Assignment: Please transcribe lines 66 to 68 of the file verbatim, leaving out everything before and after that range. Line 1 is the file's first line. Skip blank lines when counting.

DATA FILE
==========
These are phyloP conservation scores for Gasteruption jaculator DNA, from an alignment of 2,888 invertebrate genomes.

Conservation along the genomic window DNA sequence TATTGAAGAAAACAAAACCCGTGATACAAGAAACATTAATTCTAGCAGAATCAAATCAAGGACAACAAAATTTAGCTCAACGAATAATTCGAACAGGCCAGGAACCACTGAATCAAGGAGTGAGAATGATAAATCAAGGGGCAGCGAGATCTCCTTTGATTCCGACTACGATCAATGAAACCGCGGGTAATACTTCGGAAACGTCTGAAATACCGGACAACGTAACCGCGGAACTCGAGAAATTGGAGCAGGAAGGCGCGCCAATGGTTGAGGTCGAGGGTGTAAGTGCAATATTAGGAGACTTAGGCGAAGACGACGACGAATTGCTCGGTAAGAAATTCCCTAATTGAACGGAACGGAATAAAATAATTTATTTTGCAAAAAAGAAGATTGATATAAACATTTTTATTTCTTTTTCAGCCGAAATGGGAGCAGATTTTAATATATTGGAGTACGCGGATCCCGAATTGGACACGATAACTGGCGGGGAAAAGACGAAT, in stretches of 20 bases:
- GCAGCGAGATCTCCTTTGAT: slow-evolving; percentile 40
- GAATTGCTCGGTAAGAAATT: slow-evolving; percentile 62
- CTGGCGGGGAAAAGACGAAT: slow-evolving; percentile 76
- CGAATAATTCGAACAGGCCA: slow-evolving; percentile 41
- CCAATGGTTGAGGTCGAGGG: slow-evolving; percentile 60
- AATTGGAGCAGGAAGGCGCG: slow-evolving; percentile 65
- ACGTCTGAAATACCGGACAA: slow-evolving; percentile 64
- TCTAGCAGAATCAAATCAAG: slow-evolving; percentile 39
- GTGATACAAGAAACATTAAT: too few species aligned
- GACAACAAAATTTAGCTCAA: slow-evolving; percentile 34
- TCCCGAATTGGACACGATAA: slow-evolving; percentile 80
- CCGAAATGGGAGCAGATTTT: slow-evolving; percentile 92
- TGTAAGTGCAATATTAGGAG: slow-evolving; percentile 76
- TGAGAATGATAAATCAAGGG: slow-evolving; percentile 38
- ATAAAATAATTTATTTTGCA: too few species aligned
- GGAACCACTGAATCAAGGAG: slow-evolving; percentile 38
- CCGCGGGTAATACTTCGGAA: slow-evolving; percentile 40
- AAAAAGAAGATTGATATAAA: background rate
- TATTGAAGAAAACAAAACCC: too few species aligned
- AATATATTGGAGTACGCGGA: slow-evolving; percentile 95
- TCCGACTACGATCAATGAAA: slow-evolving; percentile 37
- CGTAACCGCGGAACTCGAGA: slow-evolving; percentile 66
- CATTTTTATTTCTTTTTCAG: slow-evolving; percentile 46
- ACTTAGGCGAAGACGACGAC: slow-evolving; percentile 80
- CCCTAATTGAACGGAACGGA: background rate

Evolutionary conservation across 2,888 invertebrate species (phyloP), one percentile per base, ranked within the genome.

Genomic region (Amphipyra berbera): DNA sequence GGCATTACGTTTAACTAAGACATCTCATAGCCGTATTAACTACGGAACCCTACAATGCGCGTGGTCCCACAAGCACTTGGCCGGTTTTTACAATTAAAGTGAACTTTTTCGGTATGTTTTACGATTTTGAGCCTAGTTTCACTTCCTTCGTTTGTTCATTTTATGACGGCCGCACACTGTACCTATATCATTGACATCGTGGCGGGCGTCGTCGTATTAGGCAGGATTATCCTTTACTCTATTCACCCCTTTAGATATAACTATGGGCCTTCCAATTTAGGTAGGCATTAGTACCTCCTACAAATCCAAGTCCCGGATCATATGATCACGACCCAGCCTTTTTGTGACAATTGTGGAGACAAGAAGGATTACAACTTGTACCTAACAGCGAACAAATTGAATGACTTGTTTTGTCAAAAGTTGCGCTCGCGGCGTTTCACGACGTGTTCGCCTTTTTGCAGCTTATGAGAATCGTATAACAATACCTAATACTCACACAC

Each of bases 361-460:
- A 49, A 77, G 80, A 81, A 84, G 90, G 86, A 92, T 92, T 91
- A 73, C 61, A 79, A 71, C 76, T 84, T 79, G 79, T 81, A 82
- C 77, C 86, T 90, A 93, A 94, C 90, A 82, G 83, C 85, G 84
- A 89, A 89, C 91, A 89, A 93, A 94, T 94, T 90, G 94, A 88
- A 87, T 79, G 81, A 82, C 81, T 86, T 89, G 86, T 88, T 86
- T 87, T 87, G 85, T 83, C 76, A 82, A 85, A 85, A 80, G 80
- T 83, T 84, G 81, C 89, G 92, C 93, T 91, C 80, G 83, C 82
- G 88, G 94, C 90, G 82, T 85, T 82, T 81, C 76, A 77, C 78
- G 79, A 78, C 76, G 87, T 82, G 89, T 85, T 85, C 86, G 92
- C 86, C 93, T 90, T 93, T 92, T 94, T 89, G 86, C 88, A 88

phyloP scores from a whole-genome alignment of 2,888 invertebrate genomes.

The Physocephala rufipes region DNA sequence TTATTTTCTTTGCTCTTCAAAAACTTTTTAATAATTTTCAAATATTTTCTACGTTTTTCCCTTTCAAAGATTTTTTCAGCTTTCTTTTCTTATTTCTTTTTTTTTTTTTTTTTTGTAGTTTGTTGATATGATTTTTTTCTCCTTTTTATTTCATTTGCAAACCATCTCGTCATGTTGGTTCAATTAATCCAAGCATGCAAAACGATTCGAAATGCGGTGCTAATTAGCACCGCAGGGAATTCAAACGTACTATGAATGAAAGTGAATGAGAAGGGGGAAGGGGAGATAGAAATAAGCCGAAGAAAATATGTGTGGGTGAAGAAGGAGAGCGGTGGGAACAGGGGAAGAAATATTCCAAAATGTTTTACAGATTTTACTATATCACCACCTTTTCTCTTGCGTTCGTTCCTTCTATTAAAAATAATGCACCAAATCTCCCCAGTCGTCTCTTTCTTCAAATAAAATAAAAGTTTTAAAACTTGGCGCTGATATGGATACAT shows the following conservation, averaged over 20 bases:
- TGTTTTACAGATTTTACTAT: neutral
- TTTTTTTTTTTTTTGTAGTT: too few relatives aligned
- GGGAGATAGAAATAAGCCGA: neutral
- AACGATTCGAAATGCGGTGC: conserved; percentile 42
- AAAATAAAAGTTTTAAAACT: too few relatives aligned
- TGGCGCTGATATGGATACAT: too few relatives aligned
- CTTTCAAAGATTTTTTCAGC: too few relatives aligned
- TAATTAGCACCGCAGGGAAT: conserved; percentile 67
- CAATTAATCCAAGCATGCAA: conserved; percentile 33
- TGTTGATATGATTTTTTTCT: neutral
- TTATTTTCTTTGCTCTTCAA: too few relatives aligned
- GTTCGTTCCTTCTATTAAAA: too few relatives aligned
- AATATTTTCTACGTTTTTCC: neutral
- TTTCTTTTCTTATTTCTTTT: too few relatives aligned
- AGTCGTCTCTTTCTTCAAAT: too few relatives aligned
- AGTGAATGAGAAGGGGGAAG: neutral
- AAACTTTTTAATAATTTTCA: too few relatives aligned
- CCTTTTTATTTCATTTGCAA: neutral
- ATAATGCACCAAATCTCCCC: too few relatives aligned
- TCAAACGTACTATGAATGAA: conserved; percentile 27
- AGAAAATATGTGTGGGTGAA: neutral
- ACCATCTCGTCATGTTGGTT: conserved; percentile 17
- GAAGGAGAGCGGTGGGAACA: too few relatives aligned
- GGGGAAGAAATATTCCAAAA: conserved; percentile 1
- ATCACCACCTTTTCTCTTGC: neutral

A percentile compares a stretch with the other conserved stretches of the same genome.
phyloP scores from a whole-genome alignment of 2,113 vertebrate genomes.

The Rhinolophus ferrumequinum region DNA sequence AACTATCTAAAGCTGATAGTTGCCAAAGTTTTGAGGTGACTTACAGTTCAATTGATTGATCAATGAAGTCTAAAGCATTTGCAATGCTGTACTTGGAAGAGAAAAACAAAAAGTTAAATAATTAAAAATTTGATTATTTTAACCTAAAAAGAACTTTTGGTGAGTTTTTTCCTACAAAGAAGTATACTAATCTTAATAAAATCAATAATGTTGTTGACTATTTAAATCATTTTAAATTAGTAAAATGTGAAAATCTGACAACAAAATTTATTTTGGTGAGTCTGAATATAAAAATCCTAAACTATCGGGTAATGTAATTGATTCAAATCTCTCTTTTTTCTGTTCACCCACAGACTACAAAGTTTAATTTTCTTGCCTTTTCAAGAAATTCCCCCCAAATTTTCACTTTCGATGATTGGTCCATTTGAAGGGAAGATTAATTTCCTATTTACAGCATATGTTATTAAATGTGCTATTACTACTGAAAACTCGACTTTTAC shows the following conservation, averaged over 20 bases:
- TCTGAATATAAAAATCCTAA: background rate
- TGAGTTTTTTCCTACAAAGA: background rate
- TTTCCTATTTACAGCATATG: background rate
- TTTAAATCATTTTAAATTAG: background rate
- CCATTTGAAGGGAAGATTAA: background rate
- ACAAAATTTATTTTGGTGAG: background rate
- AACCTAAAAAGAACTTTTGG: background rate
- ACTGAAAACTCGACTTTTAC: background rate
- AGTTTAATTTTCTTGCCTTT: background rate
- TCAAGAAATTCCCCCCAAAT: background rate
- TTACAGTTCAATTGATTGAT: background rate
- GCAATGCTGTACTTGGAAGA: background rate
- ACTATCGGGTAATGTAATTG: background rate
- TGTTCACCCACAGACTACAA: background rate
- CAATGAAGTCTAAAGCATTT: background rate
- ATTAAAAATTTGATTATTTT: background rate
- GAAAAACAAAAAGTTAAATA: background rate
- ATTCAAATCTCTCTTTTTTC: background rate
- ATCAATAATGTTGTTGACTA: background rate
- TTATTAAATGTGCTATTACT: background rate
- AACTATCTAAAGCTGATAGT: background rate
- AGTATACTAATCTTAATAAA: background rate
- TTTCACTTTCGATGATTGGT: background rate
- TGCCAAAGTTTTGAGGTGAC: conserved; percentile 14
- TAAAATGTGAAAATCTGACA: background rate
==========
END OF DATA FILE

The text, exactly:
- GGGGAAGAAATATTCCAAAA: conserved; percentile 1
- ATCACCACCTTTTCTCTTGC: neutral

A percentile compares a stretch with the other conserved stretches of the same genome.